I had occasion today to go to the Museum of New York, Historical Society it probably adds, though I rarely pay attention to full titles. Mimi's groomer is a few blocks away, and I was determined to spend the time while she fluffs up doing something constructive in the neighborhood, and have meant for some time to see the First Ladies exhibition, which included Eleanor and Jackie. A friend gave me a motto to put on my desk some time ago, a quote from that great Eleanor, saying "Do one thing every day that frightens you," and I have certainly tried.
Today my spirit was slightly shorn before Mimi's coat was, by the news in The New York Times of the split by the Supremes about displaying the Ten Commandments-- they can on the lawn in Texas, they can't in the courthouse in Kentucky-- which threatens our separation of church and state, though not as badly as the right wingers waiting in the wings to blow us into the arms of Jesus would have it. Worse was the news that Matt Cooper of Time and Judith Miller of The New York Times would be going to jail for refusing to reveal their sources, since the Supreme Court declined to hear the case. The issue was the outing of a CIA operative married to a man who rankled the administration. Meanwhile the execrable Robert Novak, who put it in print is out and about, maundering on. The mills of the gods grind slowly, goes the saying, but they grind exceedingly fine. I'm no longer convinced that is the case unless Robert Novak ends up in someone's pablum.
Tonight our(is he ours?) president will make an address on TV about Iraq, and John Kerry who stands very tall once the fight is lost by his own ambivalent palavering wrote an op-ed piece saying what Bush ought to say in his speech, like he's going to listen. We should get out and end it. Of course. Now he takes a strong stand. If I sound like I am angry with not just their candidate but ours, it's because I am. He missed the boat (swift) and now there is no one to stand behind, the reason why we are not marching, according to the opinions of some knowledgeable friends like Victor Navasky, who publishes The Nation, and Sidney Zion who fights with everybody, passionately, though sometimes espousing less than important causes like second-hand smoke, which I must guess he is in favor of, as he is going to write a big piece for Harper's about how it doesn't kill. Victor said Barak Obama is too young and Sidney says he sounds like Osama Bin Laden. Hillary is too polarizing and Dean acts a bit bi-polar, though he is certainly the only one besides Teddy Kennedy who speaks what is on his mind.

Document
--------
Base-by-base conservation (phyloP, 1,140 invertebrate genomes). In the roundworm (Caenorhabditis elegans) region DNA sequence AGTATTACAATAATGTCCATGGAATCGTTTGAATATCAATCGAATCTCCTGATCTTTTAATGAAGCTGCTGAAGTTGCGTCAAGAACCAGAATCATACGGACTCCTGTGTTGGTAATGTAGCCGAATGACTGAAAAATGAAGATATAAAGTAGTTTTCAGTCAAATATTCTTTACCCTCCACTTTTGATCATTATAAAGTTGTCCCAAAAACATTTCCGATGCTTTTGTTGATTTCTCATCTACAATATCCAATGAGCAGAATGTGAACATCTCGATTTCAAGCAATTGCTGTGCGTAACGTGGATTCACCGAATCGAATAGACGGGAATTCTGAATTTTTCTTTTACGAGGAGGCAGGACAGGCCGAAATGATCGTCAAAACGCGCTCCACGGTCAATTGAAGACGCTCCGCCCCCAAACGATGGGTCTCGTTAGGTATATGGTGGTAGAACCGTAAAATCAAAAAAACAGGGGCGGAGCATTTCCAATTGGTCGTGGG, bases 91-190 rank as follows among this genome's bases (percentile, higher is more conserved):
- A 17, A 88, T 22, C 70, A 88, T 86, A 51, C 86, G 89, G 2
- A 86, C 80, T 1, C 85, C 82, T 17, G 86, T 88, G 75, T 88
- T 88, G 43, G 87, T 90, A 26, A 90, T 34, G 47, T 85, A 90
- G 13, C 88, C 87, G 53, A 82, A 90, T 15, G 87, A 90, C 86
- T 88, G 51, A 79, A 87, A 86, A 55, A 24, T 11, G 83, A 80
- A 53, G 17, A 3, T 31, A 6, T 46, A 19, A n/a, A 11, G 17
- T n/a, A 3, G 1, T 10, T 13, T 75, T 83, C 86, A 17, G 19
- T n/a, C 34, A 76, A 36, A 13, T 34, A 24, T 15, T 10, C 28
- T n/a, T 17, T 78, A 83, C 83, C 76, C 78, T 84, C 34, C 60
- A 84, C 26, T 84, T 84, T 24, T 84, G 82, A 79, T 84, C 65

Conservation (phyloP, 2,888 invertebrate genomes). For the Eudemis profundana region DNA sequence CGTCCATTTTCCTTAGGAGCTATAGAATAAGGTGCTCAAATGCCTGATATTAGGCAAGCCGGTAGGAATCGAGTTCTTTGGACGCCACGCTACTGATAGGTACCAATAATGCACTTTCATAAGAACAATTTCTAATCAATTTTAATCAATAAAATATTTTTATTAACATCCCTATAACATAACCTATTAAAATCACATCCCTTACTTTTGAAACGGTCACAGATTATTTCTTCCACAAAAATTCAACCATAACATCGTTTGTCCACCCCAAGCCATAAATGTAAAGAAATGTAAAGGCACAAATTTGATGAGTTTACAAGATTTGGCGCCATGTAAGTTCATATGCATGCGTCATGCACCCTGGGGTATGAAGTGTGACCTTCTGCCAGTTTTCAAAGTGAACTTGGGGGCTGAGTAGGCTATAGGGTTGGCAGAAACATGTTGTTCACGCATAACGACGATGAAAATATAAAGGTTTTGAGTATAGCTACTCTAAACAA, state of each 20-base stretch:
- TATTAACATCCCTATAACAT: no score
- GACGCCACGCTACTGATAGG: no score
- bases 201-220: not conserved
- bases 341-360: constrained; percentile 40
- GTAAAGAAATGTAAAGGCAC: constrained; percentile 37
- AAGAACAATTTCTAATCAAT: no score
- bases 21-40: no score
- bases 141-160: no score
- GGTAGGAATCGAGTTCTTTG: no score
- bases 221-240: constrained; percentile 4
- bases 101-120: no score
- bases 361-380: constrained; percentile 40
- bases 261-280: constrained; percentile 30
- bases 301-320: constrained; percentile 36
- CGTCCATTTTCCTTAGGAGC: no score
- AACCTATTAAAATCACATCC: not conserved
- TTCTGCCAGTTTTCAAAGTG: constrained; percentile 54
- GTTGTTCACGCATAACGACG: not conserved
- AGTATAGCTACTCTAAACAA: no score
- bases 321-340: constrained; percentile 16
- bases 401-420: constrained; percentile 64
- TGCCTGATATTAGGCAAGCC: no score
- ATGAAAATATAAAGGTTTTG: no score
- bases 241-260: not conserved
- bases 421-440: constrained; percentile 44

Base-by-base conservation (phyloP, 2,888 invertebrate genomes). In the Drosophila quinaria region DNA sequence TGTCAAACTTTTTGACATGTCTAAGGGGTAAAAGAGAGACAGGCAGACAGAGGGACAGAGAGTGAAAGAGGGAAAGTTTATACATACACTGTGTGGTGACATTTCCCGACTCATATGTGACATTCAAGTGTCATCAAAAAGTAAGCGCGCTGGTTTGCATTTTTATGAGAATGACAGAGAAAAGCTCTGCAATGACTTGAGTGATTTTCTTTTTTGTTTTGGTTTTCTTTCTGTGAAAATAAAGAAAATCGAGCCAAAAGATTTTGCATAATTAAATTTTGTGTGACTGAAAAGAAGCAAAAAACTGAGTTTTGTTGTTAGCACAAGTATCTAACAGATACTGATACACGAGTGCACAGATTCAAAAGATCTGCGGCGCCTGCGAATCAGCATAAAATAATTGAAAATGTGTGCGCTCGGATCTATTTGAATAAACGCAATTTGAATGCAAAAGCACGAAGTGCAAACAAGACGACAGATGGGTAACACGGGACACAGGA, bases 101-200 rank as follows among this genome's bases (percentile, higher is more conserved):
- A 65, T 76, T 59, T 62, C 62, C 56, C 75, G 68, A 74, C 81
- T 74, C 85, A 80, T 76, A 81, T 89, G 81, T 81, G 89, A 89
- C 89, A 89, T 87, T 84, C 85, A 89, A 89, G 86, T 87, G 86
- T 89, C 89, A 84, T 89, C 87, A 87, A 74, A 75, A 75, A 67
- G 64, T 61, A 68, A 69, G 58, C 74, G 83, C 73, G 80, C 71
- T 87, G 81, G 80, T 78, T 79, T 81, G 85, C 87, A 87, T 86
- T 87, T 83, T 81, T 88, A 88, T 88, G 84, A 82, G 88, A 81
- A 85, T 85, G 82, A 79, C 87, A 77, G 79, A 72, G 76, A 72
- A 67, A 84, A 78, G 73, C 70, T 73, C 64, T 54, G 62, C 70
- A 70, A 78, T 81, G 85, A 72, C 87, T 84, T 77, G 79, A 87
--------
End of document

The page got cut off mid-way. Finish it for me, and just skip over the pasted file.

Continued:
Anyway, in the forecourt of the New York Museum is a quote from Gallatin, whoever he was, about Alexander Hamilton: "he made no blunders, committed no frauds." Hamilton's gravestone(it was a blunder to duel with Aaron Burr) is upstairs in the display organized and donated by Henry Luce III, alongside the tombstone of CaptainJames Lawrence, who died at 32 saying "Don't give up the Ship." The memorabilia about all these true patriots seems particularly heart-rending at this time, especially when, on the way back to pick up Mimi one dashes into the Museum of Natural History, and reads the word carved in their front hall of Teddy Roosevelt's (Eleanor's uncle) that it is "Character that determines the future of individuals and nations alike." Oh, we are in such deep___ --what they cannot print in the New York Times.
I first had occasion to go to The New York Museum when Frank Rich wrote a soul-searing article about the 9-11 exhibit there, where you could sit, and slow-breathed, watch the second plane in what seemed like slow motion leisurely glide into the Tower, as well as the unraveling of film from a dropped video camera that recorded much of the rest of it-- people running and screaming in confusion and disbelief. The second time I went was to see the Jules Feiffer exhibition that included his letter to Laura Bush refusing to come to a White House dinner honoring writers, because of who she was married to. I wonder today where the rest of the people are who will stand up to the bogus pageantry, and say, like Howard Dean in his balanced time, we have to get our country back.
Well, off to the Marlon Brando exhibition at Christie's. I musn't lose all of ,my glitzy focus. Eleanor Roosevelt said that New York became a great city because its populace was 'Unterrified.' I guess that's why Los Angeles never did, great distances aside, since everyone in the motion picture business that kept it stoked was so afraid. Well, as we know, Marlon wasn't. But he still blew it.